The U.K. Telegraph had an interesting article over the weekend, detailing British military planning for potential strikes against Iran.
According to the Telegraph, British officials believe that a U.S.-led strike against Iranian nuclear facilities is "inevitable" if Tehran fails to compy with a United Nations demand that it halt uranium enrichment activities. So far, Iran has remained defiant, vowing to continue its nuclear program. The UN is supposed to receive a status report from the IAEA within 30 days, gauging Iran's level of "compliance" with the security council's mandate.
The paper claims that the U.K. government is already involved in "contigency planning" for a potential operation, but that may be incorrect. Contingency plans for potential adversaries (including Iran) are drawn up far in advance; any planning at this point would largely be a matter of fine-tuning, such as adjusting force levels or adding assets that might be needed to support a strike against Iran. The Telegraph claims that British military forces would play only a limited role in operations against Iran.
As part of this "planning" process, senior British defense officials are scheduled to meet today, to discuss the potential ramifications of a coalition air campaign against Iran. The Brits are concerned that a strike into Iran could produce a backlash in Shia-dominated southern Iraq, where there is a sizeable U.K. military presence.
Despite the article's "urgent" tone, the Telegraph admits that an attack against Iran is not imminent, saying that the strike could happen this year, maybe next year. That's why it's important not to read too much into this report. Contingency planning is a normal part of military operations; plans are routintely reviewed, modified and updated, based on changes in enemy force deployments, geopolitical considerations, and our own military capabilities. With Tehran remaining defiant on the nuclear issue, there is an increased chance for U.S.-led (or Israeli) strikes to eliminate Iran's weapons-making potential. Against that backdrop, it's prudent to remain prepared, and review all possible options and consequences. That sounds like what's going on in the British MOD right now.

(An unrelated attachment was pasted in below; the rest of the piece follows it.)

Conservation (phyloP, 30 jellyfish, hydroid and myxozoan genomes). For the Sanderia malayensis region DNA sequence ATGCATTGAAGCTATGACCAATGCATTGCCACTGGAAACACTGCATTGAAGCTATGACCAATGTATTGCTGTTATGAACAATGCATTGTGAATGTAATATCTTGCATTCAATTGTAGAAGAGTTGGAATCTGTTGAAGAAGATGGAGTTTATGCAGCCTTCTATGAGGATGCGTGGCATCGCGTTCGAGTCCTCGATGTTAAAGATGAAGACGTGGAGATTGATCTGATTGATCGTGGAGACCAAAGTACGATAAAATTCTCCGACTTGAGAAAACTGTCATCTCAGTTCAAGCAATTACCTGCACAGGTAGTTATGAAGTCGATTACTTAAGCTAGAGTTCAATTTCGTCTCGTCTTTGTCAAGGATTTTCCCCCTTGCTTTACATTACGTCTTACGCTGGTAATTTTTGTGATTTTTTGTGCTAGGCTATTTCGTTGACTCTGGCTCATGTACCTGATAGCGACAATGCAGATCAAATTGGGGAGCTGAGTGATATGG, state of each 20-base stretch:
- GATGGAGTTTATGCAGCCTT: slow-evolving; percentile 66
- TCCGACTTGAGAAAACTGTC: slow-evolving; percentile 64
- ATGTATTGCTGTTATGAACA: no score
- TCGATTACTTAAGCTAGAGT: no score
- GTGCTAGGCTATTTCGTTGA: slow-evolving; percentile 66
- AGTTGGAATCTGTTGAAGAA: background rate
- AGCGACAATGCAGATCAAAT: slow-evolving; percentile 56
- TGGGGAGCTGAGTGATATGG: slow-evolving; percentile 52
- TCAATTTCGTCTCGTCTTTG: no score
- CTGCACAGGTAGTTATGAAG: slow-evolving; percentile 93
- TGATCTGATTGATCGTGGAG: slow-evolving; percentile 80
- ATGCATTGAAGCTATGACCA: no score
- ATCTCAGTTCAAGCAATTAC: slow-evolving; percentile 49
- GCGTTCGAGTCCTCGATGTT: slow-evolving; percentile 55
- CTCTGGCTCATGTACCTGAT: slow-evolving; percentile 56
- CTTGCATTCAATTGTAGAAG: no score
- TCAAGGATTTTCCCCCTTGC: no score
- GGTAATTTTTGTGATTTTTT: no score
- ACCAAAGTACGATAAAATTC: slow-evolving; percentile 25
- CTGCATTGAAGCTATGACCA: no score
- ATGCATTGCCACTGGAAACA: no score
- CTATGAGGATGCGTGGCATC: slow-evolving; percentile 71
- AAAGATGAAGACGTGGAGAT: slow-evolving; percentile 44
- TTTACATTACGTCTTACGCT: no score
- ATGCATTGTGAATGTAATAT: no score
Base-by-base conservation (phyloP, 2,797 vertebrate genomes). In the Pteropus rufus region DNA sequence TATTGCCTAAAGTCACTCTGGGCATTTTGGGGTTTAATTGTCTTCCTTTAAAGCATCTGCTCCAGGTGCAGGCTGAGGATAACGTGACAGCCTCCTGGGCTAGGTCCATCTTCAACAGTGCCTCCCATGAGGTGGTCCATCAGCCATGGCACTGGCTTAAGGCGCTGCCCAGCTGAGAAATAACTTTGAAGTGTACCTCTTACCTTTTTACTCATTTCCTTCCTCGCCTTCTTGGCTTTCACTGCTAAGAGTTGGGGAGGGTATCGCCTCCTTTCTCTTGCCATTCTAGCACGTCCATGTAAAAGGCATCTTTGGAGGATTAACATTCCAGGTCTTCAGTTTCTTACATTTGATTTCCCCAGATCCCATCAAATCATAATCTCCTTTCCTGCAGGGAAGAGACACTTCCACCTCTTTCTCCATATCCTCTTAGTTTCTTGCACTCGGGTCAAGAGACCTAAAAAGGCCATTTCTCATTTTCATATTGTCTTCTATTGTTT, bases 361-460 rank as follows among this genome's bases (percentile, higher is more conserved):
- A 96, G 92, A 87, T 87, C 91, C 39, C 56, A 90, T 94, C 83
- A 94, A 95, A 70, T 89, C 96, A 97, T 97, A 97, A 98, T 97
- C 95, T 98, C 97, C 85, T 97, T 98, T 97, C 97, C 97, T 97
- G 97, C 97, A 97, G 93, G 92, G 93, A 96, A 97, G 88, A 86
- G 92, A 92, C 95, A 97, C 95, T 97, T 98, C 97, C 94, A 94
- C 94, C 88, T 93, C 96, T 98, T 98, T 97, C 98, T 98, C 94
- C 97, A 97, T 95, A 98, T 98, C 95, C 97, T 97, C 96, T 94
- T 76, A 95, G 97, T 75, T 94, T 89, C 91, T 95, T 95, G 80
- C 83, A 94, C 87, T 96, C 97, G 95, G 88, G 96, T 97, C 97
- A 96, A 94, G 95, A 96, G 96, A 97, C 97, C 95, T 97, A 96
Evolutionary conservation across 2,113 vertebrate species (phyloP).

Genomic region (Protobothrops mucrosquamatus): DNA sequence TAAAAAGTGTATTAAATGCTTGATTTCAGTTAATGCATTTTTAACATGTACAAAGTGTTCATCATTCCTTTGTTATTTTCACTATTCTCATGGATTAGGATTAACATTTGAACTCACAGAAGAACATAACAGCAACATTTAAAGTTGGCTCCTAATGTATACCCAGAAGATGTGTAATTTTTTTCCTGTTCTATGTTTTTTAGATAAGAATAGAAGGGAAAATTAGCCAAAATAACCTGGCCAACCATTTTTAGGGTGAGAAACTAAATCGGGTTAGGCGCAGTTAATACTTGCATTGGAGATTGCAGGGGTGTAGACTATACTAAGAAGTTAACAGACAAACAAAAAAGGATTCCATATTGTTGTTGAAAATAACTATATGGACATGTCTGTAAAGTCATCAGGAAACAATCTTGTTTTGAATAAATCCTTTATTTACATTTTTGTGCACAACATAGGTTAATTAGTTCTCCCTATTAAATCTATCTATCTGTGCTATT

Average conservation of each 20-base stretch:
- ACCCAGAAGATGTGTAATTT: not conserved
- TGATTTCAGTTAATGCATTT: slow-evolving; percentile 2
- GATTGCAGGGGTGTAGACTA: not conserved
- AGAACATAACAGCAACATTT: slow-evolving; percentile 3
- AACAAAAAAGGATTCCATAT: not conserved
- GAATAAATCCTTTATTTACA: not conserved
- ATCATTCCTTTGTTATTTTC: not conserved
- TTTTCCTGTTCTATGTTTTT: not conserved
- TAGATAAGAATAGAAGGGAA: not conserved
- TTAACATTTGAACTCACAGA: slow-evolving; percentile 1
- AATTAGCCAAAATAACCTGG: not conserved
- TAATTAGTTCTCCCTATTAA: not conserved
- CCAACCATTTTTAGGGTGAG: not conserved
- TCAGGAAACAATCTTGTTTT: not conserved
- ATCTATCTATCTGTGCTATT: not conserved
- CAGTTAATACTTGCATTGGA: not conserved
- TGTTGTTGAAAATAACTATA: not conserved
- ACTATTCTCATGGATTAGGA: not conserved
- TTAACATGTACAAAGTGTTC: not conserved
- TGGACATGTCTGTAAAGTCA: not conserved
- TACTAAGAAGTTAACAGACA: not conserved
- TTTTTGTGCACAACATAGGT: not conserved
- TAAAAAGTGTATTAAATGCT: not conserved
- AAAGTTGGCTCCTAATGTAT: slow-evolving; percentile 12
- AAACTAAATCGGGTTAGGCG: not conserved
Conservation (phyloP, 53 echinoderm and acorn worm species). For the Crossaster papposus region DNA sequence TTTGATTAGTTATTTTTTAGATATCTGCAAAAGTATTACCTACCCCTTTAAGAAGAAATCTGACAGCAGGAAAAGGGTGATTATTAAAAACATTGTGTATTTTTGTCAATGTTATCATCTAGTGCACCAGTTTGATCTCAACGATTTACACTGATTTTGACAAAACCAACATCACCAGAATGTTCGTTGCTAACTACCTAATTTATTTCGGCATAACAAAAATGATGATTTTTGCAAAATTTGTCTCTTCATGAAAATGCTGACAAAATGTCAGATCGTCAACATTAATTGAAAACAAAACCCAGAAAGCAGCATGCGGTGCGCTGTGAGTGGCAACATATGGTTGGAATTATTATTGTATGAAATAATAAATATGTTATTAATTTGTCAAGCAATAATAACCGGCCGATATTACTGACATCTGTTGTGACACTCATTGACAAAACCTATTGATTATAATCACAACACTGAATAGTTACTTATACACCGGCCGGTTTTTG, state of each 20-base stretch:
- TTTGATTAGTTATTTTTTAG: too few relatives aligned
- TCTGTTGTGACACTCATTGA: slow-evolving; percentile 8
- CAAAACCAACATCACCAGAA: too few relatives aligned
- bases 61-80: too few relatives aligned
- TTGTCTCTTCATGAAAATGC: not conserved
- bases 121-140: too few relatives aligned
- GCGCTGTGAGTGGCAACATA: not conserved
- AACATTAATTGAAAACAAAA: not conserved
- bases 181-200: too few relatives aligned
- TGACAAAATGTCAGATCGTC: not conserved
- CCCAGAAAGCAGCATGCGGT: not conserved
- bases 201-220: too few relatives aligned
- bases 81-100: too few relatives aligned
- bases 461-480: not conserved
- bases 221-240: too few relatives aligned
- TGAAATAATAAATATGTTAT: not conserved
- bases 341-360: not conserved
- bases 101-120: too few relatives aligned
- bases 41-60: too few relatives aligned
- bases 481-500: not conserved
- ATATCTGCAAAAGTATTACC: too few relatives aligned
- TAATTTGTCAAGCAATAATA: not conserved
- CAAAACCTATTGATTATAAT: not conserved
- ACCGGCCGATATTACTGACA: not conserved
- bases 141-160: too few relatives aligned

A British source told the paper that some defense officials consider a strike against Iran to be "inevitable." That may be true, but it's also true that no one (so far) has shown a willingness to pull the trigger. If the Iraq experience is any key, we likely face more rounds of diplomacy before we reach the threshhold for conflict. Consequently, the current planning in the U.K. is likely not the last stop before war, but rather, a reflection of continuing planning and preparation--just in case the military option gets the green light.
A final note: at one point in the article, the Telegraph raises the possibility of a U.S.-Israeli strike against Iran. While Washington and Tel Aviv share a desire to see Iran's nuclear program end, the prospect of a combined operation is simply a non-starter. Joining the Israelis--even for a single raid--would wreak havoc in our relations with Muslim countries, particularly the moderate states we court for assistance in the War on Terror. If the Israelis go after Iran, it will be an independent operation, although the U.S. could conveniently cast a blind eye as the IAF heads east. Likewise, if the U.S. launches an attack, it will be supported by the Aussies, Brits and (perhaps) a few other European allies. The IAF will not be a part of that equation, by design.